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Right to repair – consumers, producers, and the state: a changing relationship

15th Mar, 2022

In June 2021, the UK Government passed ‘right to repair’ regulations or, to be precise, the Eco-design for Energy-Related Products and Energy Information Regulations 2021, to little fanfare. This quiet reception belies their importance. The regulations are designed to extend the life of common white and electrical goods such as washing machines, dishwashers, and fridges by ensuring that the information and resources required to repair them are more readily available to professional repairers. Manufacturers have a grace period of up to 2 years to make spare parts available.[1]

These regulations are welcome. First, in an economy with high and climbing inflation characterised by rising bills, repairing products offers households a much-needed way to save money by avoiding expensive replacements. Second, the right to repair represents a critical step in a move towards a circular economy which is not just about increasing recycling, but about extending the efficiency and life cycle of products and reducing unnecessary consumption. Third, it is crucial to meeting the UK’s commitments on net-zero and reducing the carbon emissions of waste associated with consumption. The Climate Change Committee estimates that 6% of the UK’s carbon emissions came from waste in 2018.[2]

But just as significant is the broader shift to a changing relationship between government, consumers, and industry in the way that waste and resources are managed. The passive consumer is a thing of the past. As the social movement coalescing around the right to repair will attest, consumers are no longer just purchasers, buying with little regard to the ecological and carbon impacts of products, or just taxpayers passing on their waste to government to dispose and process on their behalf. Consumers are now an active part of the product life cycle, demanding a greater role in how their products are used, disposed of, and repaired.

The government is recognising this and adapting its role in response. It is rightly demanding more of industry and requiring they go further to meet the challenges of net-zero and wider environmental decline while giving consumers a greater role. Defra’s ‘Extended Producer Responsibility’ scheme signalled in the Environment Act 2021 increases the amount that producers of packaging will pay towards its recovery and recycling costs.[3] The Deposit Return Scheme announced in the same legislation will pay consumers for recycling drinks containers[4]. Both schemes will be administered by the packaging industry itself, although disappointingly Defra has recently delayed their launch.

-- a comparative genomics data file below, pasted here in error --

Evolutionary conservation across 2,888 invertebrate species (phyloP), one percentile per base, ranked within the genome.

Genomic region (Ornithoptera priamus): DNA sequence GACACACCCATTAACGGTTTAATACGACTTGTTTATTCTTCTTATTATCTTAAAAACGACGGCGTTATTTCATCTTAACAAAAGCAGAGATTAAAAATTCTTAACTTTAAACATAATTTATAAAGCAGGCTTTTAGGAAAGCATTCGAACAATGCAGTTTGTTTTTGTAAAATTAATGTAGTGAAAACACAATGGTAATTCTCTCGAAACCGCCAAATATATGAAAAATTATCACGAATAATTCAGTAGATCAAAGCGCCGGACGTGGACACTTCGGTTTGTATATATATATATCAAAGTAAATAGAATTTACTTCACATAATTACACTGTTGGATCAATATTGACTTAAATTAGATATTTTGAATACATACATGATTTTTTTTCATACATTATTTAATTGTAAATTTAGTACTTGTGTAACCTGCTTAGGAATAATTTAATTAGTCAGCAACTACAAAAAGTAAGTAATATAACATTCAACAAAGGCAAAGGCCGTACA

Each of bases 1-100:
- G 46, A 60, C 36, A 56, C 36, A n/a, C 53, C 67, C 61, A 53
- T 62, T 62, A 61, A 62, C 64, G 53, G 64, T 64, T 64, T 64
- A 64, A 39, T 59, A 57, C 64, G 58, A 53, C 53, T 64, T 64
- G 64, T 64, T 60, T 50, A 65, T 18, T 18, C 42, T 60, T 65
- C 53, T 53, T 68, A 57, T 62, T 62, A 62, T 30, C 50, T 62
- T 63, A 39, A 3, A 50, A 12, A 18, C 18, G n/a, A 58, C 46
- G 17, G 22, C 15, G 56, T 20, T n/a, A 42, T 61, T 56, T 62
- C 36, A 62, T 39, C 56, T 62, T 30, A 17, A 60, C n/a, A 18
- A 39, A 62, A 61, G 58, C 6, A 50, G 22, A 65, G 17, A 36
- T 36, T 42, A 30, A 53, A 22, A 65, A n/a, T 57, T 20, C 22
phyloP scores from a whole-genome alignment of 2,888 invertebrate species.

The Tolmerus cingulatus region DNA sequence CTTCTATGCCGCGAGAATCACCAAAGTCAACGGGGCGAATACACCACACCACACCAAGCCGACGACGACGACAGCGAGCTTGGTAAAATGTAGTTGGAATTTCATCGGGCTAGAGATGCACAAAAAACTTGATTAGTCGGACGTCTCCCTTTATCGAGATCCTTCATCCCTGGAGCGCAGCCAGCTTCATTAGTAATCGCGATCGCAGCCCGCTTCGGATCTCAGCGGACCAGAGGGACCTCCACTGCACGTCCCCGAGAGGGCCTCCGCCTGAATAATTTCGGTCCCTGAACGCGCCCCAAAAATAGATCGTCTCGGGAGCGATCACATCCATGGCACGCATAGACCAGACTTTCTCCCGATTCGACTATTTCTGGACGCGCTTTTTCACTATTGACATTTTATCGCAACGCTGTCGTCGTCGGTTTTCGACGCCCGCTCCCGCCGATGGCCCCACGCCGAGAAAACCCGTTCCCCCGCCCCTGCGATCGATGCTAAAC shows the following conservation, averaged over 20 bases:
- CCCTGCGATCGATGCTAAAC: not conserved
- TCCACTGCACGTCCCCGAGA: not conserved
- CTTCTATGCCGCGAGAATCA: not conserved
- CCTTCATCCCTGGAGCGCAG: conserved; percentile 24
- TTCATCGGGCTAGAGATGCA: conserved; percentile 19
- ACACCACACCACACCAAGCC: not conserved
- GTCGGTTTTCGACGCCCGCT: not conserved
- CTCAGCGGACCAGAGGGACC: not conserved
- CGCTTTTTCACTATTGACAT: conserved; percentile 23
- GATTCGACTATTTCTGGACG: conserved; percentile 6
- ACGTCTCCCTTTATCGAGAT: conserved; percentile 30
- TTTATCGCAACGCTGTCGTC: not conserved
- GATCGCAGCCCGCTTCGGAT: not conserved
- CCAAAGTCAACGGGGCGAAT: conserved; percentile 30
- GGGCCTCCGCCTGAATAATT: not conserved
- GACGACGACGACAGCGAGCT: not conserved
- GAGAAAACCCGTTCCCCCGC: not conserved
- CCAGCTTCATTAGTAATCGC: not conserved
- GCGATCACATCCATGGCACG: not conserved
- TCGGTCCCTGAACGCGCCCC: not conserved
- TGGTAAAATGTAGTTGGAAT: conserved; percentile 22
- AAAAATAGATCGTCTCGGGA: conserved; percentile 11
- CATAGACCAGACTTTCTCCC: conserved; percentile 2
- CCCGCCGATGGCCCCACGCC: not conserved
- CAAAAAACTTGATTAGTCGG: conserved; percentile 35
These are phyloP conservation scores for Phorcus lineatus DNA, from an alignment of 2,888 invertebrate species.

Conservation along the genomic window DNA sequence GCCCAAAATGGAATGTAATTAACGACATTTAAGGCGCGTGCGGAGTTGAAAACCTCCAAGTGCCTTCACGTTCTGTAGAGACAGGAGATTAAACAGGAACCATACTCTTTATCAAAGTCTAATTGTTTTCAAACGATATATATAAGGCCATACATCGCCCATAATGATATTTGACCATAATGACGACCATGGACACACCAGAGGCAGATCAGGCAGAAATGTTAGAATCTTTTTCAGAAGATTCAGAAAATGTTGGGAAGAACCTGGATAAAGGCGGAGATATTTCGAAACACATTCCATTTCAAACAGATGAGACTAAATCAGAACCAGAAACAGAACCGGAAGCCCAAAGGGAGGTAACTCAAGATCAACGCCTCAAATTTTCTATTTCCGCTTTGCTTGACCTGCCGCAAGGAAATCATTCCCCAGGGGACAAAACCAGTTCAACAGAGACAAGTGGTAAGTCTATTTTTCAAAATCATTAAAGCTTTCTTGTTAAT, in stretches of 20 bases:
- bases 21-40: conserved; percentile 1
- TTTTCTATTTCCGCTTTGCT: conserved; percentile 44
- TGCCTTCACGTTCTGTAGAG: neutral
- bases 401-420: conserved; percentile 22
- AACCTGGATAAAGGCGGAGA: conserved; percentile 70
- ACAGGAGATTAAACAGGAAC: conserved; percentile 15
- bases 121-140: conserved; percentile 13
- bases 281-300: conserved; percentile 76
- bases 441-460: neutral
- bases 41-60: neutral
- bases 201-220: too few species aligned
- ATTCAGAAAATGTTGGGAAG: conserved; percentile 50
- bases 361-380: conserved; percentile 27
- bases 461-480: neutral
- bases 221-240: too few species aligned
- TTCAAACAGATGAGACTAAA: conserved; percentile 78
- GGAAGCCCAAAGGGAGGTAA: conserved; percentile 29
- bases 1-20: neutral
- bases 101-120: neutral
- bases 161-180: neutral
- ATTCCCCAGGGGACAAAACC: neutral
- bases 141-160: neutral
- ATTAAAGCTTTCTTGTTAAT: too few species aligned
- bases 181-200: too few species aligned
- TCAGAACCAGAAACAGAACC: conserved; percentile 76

To make this relationship work, industry and government will need to adapt quickly. Defra has rightly recognised that these changes must be underpinned by clearer product labelling setting out the resource efficiency of products. This will better inform consumers while facilitating easier processing and measurement of the impact of products and packaging by industry. Government must be clear on the new obligations for industry including what, when and how it is expected to deliver and the funding models to underpin them. Industry must remain open-minded to identify and seize new opportunities – establishing new markets and operating models in the repair of their products and the provision of spare-parts is an obvious place to start. Consumers must be given a meaningful way to participate, for example by extending the right to repair to other products by making manuals and parts available to households and individuals as well as professional repairers.

In any relationship, communication is key: changes must be supported by new ways of operating such as greater codesign and collaboration and between industry and government. Industry bodies have an important role to play here in bringing sectors together, articulating a common position and focussing them on delivery.  Solid foundations must also be built around robust systems of governance, regulation, and administration, and it is welcome that Defra and the devolved governments are inviting the supply chain to step up in this regard. Gemserv has a long history of working with government and industry and is committed to help make this relationship a success.

[1] CBP-9302.pdf (parliament.uk)
[2] Sector-summary-Waste.pdf (theccc.org.uk)
[3] Extended Producer Responsibility for Packaging – Defra – Citizen Space
[4] Introducing a Deposit Return Scheme in England, Wales and Northern Ireland – Defra – Citizen Space

Authors

Trevor Hutchings

Director of Strategy, Communications and Public Sector

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